Aside from their visual benefits, succulents are also reported to purify the air indoors. Having plants or succulents can also improve your mood and mental health.
Caring For Your Cactus
If you want your zygocactus and Christmas cactus to thrive and bloom on time, you must take care of them throughout the year. They have similar requirements since they come from the same family and genus, so having both of them should not be a hassle.
Here is how you should take care of your holiday succulents.
Both of these succulents need well-draining soil. They prefer rocky soil that's rich in nutrients since the root system will likely be shallow. Make sure the soil has a neutral pH (around 5.5-6.2).
These succulents need frequent watering while they're developing. Generally, you can water them after one week.
You can leave the soil to dry before each interval, but make sure not to let it dry out completely since it won't be good for the growing plant.
Adjust your watering habits as necessary. If the cacti are in a humid environment, you can water them less frequently. If the cacti are in a dry environment, water them more.
Make sure that you don't overwater the cacti since this could lead to root rotting, blackened stems, and mushy leaves.
If you notice the blooms dropping, it may be because the cactus is not used to unstable temperature conditions and cold drafts. You can transfer the cactus indoors for a more controlled environment.
Applying mild fertilizer to these succulents can help them grow, but it should only be applied during their active growing period. You should also only do this every two weeks. Here is how you should apply mild fertilizer to your cacti:
- Get a low-balanced fertilizer for houseplants,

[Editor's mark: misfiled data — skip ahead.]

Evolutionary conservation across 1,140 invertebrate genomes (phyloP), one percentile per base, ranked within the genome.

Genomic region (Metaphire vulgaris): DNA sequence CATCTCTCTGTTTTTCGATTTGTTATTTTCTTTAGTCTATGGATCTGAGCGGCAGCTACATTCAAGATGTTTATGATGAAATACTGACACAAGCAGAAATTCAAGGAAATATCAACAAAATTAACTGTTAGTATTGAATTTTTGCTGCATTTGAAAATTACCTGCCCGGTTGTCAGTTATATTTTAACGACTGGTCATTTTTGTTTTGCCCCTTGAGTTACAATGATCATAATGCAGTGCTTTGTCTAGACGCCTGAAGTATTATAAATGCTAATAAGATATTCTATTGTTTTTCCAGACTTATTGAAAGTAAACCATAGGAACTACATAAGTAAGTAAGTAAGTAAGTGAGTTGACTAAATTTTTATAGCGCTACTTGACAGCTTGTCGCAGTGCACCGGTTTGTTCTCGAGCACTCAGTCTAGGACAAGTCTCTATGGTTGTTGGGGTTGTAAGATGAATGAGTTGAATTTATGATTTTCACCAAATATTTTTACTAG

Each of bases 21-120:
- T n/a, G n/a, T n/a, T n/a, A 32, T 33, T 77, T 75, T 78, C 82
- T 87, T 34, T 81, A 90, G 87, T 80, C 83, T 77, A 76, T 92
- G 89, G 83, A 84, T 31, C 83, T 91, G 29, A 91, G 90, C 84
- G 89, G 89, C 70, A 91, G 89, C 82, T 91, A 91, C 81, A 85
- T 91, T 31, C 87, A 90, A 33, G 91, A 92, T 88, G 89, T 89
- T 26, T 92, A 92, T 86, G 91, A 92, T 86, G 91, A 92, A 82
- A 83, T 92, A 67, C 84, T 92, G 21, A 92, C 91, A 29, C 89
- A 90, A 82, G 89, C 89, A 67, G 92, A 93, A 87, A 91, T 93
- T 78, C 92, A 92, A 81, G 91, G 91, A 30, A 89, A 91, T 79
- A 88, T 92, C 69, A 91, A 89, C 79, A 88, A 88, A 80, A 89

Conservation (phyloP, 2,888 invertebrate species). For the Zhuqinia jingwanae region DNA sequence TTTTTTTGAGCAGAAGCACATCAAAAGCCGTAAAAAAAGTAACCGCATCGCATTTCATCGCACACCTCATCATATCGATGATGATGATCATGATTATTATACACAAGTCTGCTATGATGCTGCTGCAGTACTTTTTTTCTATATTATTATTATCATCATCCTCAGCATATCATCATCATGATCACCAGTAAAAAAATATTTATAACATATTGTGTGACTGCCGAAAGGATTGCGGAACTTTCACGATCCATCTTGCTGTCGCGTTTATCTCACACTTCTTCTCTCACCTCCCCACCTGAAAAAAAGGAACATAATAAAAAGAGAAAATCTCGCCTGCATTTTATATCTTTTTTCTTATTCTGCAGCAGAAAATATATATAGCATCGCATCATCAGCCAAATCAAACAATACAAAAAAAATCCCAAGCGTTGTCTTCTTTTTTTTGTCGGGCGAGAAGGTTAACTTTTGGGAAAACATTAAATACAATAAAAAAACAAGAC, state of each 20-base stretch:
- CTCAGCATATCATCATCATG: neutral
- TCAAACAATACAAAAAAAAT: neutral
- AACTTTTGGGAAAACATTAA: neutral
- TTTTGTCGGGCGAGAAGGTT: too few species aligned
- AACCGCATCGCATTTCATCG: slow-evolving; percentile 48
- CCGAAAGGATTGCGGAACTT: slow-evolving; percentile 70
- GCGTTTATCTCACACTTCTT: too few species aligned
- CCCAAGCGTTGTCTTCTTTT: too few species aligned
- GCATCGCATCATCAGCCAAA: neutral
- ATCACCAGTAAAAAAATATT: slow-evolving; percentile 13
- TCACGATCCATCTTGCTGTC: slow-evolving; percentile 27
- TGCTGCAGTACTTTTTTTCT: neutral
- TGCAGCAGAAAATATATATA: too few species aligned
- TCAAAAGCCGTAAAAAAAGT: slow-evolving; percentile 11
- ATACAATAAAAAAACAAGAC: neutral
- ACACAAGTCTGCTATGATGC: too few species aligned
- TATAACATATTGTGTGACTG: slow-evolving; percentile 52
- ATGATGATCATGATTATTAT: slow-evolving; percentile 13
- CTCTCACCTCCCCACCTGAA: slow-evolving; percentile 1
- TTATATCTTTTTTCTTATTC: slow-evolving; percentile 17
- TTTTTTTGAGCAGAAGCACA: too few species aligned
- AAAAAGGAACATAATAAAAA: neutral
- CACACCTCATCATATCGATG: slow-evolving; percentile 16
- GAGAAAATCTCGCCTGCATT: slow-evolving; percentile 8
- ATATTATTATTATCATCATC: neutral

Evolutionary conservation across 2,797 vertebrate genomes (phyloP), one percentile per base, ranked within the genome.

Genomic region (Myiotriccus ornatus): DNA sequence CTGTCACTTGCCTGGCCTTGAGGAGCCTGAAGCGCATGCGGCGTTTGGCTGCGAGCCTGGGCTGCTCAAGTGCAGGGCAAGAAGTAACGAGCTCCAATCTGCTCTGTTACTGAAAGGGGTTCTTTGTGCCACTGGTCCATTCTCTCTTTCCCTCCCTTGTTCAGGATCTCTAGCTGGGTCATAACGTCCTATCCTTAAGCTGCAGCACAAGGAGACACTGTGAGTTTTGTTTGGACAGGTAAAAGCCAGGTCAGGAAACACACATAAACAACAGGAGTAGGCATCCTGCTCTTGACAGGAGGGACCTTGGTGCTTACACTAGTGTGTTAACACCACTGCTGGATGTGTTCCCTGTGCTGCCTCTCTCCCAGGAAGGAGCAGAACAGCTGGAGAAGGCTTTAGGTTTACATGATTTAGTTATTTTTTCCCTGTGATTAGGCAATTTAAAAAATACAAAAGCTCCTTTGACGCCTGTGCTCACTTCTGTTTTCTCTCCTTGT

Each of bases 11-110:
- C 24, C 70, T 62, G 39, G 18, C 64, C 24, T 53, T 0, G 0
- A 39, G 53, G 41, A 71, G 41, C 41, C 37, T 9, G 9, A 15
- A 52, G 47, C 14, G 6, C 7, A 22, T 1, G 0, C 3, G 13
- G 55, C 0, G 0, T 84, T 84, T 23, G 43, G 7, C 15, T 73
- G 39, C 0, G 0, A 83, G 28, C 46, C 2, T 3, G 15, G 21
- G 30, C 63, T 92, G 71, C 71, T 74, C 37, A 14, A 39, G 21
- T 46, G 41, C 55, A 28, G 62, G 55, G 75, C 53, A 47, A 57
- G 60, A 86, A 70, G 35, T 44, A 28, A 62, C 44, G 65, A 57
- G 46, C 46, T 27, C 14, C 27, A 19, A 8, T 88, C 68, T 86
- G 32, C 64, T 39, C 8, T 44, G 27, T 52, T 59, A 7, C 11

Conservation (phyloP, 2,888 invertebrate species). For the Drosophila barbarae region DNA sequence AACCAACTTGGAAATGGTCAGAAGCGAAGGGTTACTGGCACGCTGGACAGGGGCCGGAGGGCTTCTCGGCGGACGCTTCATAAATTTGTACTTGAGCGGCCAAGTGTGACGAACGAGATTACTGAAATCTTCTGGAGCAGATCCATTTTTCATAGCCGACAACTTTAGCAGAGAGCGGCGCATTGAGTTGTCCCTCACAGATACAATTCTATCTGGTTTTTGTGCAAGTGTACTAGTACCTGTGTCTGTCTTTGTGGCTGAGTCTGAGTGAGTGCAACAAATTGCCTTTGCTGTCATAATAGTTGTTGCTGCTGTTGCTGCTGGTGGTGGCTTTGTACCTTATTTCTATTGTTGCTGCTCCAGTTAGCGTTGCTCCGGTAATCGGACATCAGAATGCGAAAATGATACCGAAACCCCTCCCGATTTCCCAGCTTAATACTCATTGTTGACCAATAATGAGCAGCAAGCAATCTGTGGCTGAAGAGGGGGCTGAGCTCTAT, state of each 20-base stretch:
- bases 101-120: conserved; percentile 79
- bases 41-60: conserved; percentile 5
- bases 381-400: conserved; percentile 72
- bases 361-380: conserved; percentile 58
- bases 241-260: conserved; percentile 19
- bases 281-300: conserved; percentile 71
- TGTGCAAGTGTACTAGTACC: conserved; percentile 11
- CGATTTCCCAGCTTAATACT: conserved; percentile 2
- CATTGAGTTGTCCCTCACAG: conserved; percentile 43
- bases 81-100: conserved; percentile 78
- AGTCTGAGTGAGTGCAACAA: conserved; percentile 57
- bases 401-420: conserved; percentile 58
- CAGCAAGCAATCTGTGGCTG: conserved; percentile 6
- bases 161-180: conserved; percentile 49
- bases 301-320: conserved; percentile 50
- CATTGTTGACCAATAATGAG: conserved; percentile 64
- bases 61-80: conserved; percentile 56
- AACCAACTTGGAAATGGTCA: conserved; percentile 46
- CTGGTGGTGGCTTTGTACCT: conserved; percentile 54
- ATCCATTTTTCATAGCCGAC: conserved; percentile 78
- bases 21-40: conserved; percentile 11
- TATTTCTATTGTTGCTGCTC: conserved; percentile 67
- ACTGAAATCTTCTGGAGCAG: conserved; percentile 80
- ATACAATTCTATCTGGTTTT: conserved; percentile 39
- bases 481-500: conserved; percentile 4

- Dilute half a tablespoon of fertilizer in one gallon of water
- Apply the diluted fertilizer on the soil
The fertilizer is best applied during the summer. During the blooming season, fertilizer won't be necessary.
Sunlight and Humidity
The Christmas cactus and the zygocactus prefer warmth and humidity, but they don't like being under direct sunlight. This is why their ideal location is bathrooms, kitchens, and greenhouses.
You can install a humidifier near the succulents so the soil won't dry out. You won't need to water them as frequently, and it would ensure that the succulents would remain in their preferred environment.
Make sure to place them in a north-, west-or east-facing window so the sun won't turn the leaves brittle and dry.
The succulents need at least 12 hours of darkness and coolness during their flowering season to trigger the blooms. Then, you need to place them in a bright room with indirect sunlight.
How To Repot Your Cactus
Repotting a zygocactus or Christmas cactus can be challenging, so you'll need to be careful. The ideal time to repot them is after their blooming season.
Here's how you can repot the Christmas cactus (these steps can also be applied to the zygocactus).
- Prepare a larger container, about twice the size of the current pot.
- Make sure the pot has drainage.
- Prepare a succulent mix and put it in the new pot. You can also mix 2/3 of regular soil and 1/3 sand.
- Taking care of the root ball, grab a spoon and remove the entire succulent.
- Place the succulents in the new soil. Make sure you plant it about 1/4 inch deeper than its previous depth.
Check out the instructional video below for more information on repotting.
How To Propagate A Cactus
Propagating a Christmas cactus or zygocactus is easy. Simply take a Y-shaped cutting from the stem tip, then push the cutting halfway down the new soil. Make sure the cuttings have three nodes to ensure that it thrives.
Check out this instructional video for additional information on the process.
The Christmas cactus and the zygocactus (or Thanksgiving cactus) are sometimes confused because they look similar. Yet they have distinct qualities.
For instance, if you want a cactus that droops down, go for a Christmas cactus. However, if you want a cactus that arches and doesn't droop, go for the zygocactus.
Both types of cactus have vibrant blooms and will look good in your home or garden.